The season of giving is here, and what better way to celebrate than to eat way too much food and enjoy the company of loved ones we missed last year. We carefully retrace our steps into the world of hosting with a slight sense of the unfamiliar. Despite this new hosting terrain, we are thrilled to be able to get back to hosting friends and family for the day of feasting. When it comes to the big day, is it easy to stress about who, how, and where, but do not worry, we have got you covered.
When it comes to any gathering, the first finalize the guest list. Once you know what the attendance list looks like, you can begin space planning. This step is something you want to do early in case you do not have enough of something. If the number of tables or chairs is lacking, contact a friend that is not hosting and see if borrowing their supplies is an option.
Matching Not Required
Glassware is a hot commodity during the holidays. Wine, eggnog, water each take up separate vessels. Rather than opting for wine out of mugs by 6 pm, stop by your local thrift store to pick up some glasses that can be mixed and matched. The variety can add some fun diversity to your tablescape. If purchasing extras is not feasible, consider asking some neighbors going out of town to borrow their assortment. This same concept can apply to your dinnerware. We suggest that if you go for the mix and match approach, keep it consistent. Go all or nothing.
Décor Double Duty
We have all seen it; the attempt to create a beautifully decorated Thanksgiving dining table that becomes a roadblock to the all-important incoming kitchen harvest. To avoid your hungry guests leaving a trail of decorative casualties, use the table necessities to tell the story. You can still have print and color by choosing decorative napkins, plates, and tablecloths, but nothing blocks the feast.
With grocery stores being as unpredictable as 2020, go early to get meal supplies. Many families are used to stocking the fridge the week of Thanksgiving, but these days we are finding that stores are frequently out of stock without much rhyme or reason. To avoid green bean casserole from a can, we suggest going at least a week before you usually would.
If meal prep is part of your weekly routine, you know what a game-changer it is. With Thanksgiving surrounding the meal, this is the time to implement this concept, even if you never have. The Sunday before Thanksgiving, give yourself a head start by prepping all the desserts, sauces, stuffing, and sides. Many of these items will keep, but feel free to pop them into the freezer until the day before, giving them time to thaw. Pop any drinks in the fridge at this time so they can chill overnight. When Thursday arrives, plan your attack. We suggest starting with chopping the veggies and potatoes before cooking, so they are ready to roll. Dishes come together much quicker when you can grab ingredients. After that, begin reheating the items you prepared on Sunday and bringing everything else together. To keep the “hanger” at bay, have a charcuterie board on hand with plenty of options that guests can pick at throughout the day. Finger food is always a crowd-pleaser.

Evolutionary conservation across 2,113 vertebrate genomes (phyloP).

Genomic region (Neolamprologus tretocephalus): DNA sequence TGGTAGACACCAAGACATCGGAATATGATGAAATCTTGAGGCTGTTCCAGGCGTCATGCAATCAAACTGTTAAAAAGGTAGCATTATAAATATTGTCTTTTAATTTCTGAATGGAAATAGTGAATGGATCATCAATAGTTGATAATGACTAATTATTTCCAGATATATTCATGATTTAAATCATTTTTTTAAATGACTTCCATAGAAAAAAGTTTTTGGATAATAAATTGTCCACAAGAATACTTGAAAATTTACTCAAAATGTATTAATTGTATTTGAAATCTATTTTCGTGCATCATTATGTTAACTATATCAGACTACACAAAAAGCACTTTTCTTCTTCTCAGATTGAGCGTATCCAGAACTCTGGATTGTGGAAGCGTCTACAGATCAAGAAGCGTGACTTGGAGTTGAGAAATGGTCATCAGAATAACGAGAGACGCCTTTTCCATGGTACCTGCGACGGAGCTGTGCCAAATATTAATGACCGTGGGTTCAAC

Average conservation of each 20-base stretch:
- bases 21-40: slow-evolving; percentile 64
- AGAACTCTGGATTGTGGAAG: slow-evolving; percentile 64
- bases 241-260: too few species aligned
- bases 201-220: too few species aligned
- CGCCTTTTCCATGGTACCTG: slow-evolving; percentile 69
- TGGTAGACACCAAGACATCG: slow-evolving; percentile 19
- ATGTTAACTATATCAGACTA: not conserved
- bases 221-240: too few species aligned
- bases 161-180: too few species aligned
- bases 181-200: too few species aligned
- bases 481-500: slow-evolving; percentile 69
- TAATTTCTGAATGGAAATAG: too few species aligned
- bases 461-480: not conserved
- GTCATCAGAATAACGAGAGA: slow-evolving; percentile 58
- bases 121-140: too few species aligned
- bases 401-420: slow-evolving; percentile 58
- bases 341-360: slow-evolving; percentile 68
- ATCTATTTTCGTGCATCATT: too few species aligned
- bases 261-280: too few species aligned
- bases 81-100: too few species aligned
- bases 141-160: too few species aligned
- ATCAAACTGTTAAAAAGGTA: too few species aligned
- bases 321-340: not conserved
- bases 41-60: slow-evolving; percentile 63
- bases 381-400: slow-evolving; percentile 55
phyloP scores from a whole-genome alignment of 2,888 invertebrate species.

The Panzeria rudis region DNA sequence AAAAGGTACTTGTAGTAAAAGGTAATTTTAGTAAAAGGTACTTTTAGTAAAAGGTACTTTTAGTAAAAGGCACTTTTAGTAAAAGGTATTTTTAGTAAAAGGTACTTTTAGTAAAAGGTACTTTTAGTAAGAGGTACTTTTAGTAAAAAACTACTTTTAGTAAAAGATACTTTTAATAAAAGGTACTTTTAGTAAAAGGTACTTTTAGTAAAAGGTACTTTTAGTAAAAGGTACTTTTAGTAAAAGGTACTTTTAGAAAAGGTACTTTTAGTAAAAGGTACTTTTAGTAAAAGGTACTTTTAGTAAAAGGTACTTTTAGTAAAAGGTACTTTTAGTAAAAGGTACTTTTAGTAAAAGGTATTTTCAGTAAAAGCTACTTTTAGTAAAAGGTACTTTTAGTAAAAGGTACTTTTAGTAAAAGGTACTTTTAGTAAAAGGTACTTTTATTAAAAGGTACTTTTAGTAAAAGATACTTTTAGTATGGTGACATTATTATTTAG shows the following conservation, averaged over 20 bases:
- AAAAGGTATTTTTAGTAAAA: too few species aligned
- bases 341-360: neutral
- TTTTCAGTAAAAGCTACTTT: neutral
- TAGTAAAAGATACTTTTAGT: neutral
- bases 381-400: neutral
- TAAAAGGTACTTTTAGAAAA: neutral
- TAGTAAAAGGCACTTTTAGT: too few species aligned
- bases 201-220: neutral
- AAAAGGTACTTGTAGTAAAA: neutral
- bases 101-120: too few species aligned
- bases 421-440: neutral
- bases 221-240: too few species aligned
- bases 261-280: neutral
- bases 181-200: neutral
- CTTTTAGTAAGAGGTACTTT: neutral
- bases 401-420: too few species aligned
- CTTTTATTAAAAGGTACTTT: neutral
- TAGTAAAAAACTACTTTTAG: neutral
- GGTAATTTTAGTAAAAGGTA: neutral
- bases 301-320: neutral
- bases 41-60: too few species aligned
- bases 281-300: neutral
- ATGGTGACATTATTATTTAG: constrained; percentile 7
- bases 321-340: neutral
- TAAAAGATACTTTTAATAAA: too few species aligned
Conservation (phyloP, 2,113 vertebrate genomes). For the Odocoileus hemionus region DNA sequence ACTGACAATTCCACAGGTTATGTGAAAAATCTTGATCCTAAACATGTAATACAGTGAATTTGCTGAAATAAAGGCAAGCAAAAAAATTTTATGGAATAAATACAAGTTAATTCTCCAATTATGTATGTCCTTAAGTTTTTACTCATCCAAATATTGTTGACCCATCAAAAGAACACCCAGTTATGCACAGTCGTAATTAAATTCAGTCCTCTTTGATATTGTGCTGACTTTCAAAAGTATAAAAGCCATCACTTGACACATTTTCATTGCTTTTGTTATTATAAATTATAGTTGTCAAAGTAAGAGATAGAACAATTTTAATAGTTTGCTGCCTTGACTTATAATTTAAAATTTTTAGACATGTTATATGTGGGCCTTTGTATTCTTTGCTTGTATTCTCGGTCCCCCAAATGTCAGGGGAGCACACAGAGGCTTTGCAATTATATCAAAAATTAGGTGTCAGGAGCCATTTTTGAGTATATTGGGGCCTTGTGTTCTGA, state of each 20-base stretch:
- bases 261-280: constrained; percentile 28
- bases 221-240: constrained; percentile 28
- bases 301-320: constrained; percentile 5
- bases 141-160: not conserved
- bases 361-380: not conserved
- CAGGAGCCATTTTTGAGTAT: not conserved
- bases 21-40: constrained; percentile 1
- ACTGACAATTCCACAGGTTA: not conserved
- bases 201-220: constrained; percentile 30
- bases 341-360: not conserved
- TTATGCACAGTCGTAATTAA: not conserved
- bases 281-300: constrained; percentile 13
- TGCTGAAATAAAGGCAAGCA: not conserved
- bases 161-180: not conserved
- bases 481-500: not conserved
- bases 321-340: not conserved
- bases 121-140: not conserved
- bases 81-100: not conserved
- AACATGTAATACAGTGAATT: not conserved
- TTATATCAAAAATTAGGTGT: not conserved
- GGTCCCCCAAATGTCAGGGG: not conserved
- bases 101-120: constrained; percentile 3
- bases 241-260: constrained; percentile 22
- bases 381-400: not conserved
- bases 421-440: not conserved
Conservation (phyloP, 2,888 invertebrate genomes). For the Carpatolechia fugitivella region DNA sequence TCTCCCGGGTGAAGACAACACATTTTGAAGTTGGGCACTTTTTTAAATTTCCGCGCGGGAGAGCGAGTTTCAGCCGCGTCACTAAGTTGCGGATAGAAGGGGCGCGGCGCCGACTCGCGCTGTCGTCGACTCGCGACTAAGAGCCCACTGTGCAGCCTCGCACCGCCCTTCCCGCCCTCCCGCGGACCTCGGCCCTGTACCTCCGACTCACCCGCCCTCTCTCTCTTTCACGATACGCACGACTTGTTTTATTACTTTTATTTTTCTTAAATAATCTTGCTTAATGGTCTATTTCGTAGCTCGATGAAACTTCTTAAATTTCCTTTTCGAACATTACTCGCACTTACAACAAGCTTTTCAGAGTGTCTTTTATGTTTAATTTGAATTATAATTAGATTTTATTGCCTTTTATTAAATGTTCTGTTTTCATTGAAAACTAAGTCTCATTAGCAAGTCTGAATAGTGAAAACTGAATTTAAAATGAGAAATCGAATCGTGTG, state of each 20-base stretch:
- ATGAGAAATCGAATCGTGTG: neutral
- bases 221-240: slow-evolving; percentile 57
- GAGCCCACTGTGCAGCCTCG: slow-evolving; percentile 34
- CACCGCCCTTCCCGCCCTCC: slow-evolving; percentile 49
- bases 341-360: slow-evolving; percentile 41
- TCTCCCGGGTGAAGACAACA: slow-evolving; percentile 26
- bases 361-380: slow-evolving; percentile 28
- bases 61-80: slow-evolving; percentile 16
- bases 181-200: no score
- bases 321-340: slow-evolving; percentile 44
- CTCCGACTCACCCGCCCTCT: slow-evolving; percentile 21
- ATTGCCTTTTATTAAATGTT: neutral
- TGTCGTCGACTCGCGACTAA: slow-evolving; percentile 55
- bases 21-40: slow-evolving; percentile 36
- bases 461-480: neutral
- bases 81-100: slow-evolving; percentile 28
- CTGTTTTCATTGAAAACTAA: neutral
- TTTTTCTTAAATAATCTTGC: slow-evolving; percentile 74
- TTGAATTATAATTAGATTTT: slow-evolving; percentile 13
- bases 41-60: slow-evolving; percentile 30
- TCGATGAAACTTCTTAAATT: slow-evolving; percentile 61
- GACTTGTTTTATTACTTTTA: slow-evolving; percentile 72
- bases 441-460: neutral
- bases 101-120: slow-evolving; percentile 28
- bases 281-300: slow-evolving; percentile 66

Understanding the Assignment
Do not be afraid to assign tasks to your company for the day. The delegation helps alleviate the stress of hosting and gives the guests a way to contribute to the meal. These can be helpful duties such as setting the table, acting as a bartender, or chopping the vegetables. Whatever it is, if it helps the host, most guests are happy to oblige. Another way to make this more of a group effort to ease the host obligations is to have each guest bring a dish for the meal. The group effort ensures there is enough food, everyone has something they want to eat, and that no one party shoulders the pressures of the day.
Love the Love
Most importantly, ENJOY having your loved ones around you again. Their absence last year makes this year that much more meaningful. Remain grateful for the moments that we have now and work towards creating new memories with friends and family.